New answers tagged

2

when I find some reference and want to check how "good" it is w/o having to read the thing. No. There isn't. You can not check how good a reference is without reading it. Or at least, any method of doing so is some balance of effort vs accuracy, and any method that gave you a sufficiently reliable measure is as much, or more work than reading the ...


2

You can use www.semanticscholar.org to see the extractions of the paper citing the specific article you want. In other words, you will see what and how other researchers use that paper, if applicable. To do so, you need to type and search for the paper you want. You will see a section called "Citations: Publications citing this paper," and you can ...


0

Supposing the person has a fairly unique name (within their discipline), you can search for the name. Google scholar will typically start with the highest cited papers first, more-or-less. Then you can count papers they are an author of. When this count matches the number of citations a paper of theirs has, you have the h-index, up to an unknown error margin....


8

Assuming the question is about status and not quality: Job title is a strong indicator of status. The meaning of each title typically depends on the country. For the US, as an example, named professorships have the highest status, followed by professors and associate professors. The status of the university is also a strong predictor of status of the ...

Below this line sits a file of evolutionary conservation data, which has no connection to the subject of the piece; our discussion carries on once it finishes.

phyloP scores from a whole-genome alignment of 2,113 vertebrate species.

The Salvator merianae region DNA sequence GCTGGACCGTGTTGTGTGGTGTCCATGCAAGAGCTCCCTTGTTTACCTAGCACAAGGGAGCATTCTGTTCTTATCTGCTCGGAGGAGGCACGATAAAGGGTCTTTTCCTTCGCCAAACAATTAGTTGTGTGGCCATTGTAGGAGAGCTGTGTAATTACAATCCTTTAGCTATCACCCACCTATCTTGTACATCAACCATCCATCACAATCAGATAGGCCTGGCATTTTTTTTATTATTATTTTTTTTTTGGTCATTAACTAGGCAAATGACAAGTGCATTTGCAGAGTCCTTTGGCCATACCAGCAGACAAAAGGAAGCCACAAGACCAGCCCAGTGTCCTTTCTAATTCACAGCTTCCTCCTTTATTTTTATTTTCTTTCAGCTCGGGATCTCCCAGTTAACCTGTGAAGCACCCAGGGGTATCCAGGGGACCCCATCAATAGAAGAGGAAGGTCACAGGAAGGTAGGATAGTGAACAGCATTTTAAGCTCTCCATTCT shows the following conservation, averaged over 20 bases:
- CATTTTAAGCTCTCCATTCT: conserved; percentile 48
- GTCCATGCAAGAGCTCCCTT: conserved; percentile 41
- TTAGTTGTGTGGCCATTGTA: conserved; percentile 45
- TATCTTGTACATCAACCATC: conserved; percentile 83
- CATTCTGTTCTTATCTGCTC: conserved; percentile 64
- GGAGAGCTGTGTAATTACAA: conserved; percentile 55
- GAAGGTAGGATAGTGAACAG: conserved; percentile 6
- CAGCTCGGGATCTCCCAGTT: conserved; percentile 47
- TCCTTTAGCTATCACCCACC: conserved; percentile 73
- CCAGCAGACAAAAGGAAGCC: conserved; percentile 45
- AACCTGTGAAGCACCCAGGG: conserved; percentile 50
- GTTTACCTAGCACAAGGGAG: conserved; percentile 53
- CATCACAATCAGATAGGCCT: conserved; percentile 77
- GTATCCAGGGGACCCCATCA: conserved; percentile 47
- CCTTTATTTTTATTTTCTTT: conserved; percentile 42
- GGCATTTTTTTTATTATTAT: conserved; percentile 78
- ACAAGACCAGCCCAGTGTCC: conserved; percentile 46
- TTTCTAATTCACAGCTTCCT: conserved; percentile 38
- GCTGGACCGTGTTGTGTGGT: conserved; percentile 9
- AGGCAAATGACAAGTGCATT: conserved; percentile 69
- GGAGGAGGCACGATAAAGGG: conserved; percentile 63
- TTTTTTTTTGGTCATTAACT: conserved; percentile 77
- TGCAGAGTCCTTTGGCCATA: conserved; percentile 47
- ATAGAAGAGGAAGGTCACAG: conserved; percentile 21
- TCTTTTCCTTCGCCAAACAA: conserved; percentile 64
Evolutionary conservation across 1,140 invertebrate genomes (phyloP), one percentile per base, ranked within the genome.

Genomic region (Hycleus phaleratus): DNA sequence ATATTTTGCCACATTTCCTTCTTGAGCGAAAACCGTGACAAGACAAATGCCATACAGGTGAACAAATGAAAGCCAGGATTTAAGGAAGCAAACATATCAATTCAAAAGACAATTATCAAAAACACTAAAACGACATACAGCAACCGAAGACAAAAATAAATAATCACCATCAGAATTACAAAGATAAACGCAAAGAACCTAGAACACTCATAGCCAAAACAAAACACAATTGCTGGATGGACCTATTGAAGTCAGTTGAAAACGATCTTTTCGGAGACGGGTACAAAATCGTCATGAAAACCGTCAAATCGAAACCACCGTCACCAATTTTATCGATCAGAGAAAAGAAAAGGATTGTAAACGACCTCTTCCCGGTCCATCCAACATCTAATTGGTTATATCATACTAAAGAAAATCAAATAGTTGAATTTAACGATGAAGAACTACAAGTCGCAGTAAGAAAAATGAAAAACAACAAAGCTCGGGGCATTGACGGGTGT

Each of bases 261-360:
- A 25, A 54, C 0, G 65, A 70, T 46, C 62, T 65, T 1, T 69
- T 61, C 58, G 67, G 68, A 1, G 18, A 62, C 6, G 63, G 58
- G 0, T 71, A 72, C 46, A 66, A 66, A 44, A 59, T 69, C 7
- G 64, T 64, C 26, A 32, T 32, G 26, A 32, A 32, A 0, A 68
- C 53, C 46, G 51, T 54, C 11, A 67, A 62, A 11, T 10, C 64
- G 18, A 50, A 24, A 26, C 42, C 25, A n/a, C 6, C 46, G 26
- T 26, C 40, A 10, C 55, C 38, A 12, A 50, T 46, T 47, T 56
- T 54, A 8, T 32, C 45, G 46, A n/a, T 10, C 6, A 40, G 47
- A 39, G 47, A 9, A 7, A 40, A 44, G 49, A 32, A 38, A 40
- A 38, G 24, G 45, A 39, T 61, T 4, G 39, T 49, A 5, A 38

3

Talking to some other students who went through this before me, I have heard that one should take a class with the professor before asking them to be one's research advisor (I thought this was BS and tried reaching out to profs, but got stonewalled - this seems to be systemic in my uni/dept). Well, take it from a professor's point of view. They received an ...


4

The best signifiers of status in a community will be being invited to give (plenary/keynote) at the (top) conferences for that community, and to win the prizes and awards that community bestows. Having many highly cited papers will often correlate with that (publishing papers other people are interested in contributes to gaining status, high status makes ...


-2

Use Scopus, because: Sure it's maintained by Elsevier, but it also includes non-Elsevier papers. Even if it does not have data from the last year, papers published in the last year probably have not have had time to accrue enough citations to change the h-index of well-established researchers. Alternatively you could use a database such as Google Scholar ...


2

No, finding the H-index from Google Scholar of someone else who does not have a profile does not seem to be possible. While I could not find a source that confirms this, there is no mention of such an option in the help pages of Google Scholar, and the wording strongly suggests that seeing those metrics at an individual author level are one of the benefits ...


2

Incidentally, to answer the question in the title, "scholarship" and "peer-reviewed publication" are substantially different things, somewhat like "understanding" and "novelty" are not at all the same, though loosely connected. In mathematics, in the U.S., for example, "scholarship" is not much rewarded by &...


2

Albert Einstein Just yesterday this article was published with the title "Albert Einstein the mediocre: Why the h-index is a bogus measure of academic impact." Check this out: "let's examine the case of Einstein, who has 147 articles listed in the Web of Science database between 1901 and 1955, the year of his death. For his 147 articles, ...


Top 50 recent answers are included